The provisions, which have been welcomed by the ABI as ‘a sound basis for setting the rate in the future’, insert new sections to the Damages Act 1996. The amendments specify when the rate should be set, by whom and the review mechanism.
How the rate should be set
The rate is to be set by reference to expected rates of return on a low risk diversified portfolio of investments, rather than very low risk investments as at present.
In assessing those rates, the actual investment practices of claimants and the investments available to them must be considered. This will ensure the rate more accurately reflects how claimants invest their awards in practice and should be applauded. The MoJ has indicated that if the rate was calculated now on the basis of the new methodology, it may be between 0 and 1%.
It will continue to be possible to set different rates for different types of cases, including by reference to the length of the award. Only one rate, covering all cases, has been prescribed to date.
There will probably be a range of portfolios and rates of return that might be used in setting the rate. It will be for the Lord Chancellor to apply the legal principles set out in the legislation to decide where in the range of low risk the rate should be set. This will necessarily allow room for argument and may lead to some uncertainty for insurers.
When the rate should be reviewed
The proposed legislation provides that the rate is initially to be reviewed promptly after the legislation comes into force and, thereafter, at least every three years, with that period being re-set when the rate is changed.
The initial review is to be commenced within 90 days of the provisions coming into force. All reviews will be completed within 180 days of starting.
A new rate will then be set if a change is considered by the Lord Chancellor to be appropriate. The new rate will come into force on a date to be fixed by the Lord Chancellor. This will avoid overlong delays between reviews, which should make changes in the rate more predictable and manageable.
If a full three year review period is routinely utilised, insurers will need to monitor returns of applicable low risk diversified portfolios to predict how the rate is likely to change. Where it is likely there will be a change in the rate, negotiation tactics are likely to be seen from both parties prior to the point of review, with either party potentially seeking to delay settlement until following the review.
Who should set the rate?
The draft legislation provides that the rate is to be set by the Lord Chancellor after consulting an expert panel (other than on the initial review which will be by the Lord Chancellor with advice from the Government Actuary).
The panel will be chaired by the Government Actuary and include four other members having experience as an actuary, an investment manager and an economist and in consumer investment affairs. The expert in consumer investment affairs is an addition member to the previous three expert panel constituted for the Consultation.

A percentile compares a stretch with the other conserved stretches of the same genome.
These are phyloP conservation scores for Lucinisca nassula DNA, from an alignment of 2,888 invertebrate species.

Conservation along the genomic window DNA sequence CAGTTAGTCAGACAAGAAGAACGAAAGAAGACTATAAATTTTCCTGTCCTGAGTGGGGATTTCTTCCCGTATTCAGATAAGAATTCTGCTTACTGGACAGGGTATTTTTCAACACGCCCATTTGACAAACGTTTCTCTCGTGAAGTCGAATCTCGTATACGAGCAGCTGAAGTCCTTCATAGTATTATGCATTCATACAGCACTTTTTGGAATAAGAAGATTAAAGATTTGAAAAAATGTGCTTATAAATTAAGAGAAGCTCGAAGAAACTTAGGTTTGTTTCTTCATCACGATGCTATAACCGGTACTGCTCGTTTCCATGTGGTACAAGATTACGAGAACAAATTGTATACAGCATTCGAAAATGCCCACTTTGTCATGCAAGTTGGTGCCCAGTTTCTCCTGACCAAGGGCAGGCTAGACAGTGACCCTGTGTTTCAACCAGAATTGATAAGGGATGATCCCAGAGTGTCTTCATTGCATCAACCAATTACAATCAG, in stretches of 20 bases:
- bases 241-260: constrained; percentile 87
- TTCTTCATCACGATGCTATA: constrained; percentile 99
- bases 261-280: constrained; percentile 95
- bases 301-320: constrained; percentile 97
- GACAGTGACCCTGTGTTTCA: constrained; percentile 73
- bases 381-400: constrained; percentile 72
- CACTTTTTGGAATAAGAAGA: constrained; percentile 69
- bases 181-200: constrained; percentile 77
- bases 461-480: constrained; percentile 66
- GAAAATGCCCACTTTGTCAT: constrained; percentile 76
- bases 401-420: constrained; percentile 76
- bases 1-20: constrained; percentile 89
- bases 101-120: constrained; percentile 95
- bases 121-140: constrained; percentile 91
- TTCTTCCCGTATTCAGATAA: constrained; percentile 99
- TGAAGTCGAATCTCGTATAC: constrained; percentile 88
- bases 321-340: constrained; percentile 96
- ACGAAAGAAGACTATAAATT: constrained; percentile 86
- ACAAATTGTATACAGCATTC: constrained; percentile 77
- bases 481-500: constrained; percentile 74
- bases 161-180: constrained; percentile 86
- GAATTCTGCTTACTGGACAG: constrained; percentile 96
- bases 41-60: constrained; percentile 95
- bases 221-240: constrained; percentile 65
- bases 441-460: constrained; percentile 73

The Government has invited comments on the draft legislation, although it provides no timeframe for responses. The legislative timetable hasn't been prescribed, with the Government noting the provisions will be enacted as soon as parliamentary time permits. In view of competing legislative priorities flowing from Brexit, it could yet be as long as 12 months before the proposals become law.
On the basis of current rates of returns the Government has forecast the discount rate may increase to in the region of 0–1%. The vagaries in determining the new rate in the legislation suggests this is probably the level the Government is aiming to reach, although this may change depending on the prevailing economic climate over the next 12 months.
For the immediate future, insurers should continue to push for settlements at a 1% discount rate. In our experience this approach has been accepted by the majority of claimant practitioners since the discount rate reduction in February, save for those cases where a trial was imminent.
As the applicable discount rate to be applied by the court will remain -0.75%, where claims are likely to proceed to trial in the next twelve months, claimants are unlikely to be advised to settle on the basis of a higher discount rate.
Insurers should utilise opportunities to delay the Court timetable where possible. However it is unlikely the court's view on adjournments solely because of an anticipated change in discount rate will change. In other cases, where trial is a more distant prospect, insurers may wish to adopt a higher discount rate for settlement negotiations.
Whilst it is a matter for each insurer as to how they wish to reserve, it would seem sensible to continue to reserve at -0.75% until a new rate is set, given the lack of certainty as to what the new discount rate will in fact be.
The provisions are, to a certain extent, good news for the market, but there remains the possibility the Lord Chancellor will not go far enough, particularly given the indication that, on present rates of return, the discount rate will increase to 0-1%. Insurers will need to be vigilant in respect of the implementation of the new methodology, to ensure the legislation actually achieves fairness when setting the rate and prevents claimants from continuing to be overcompensated.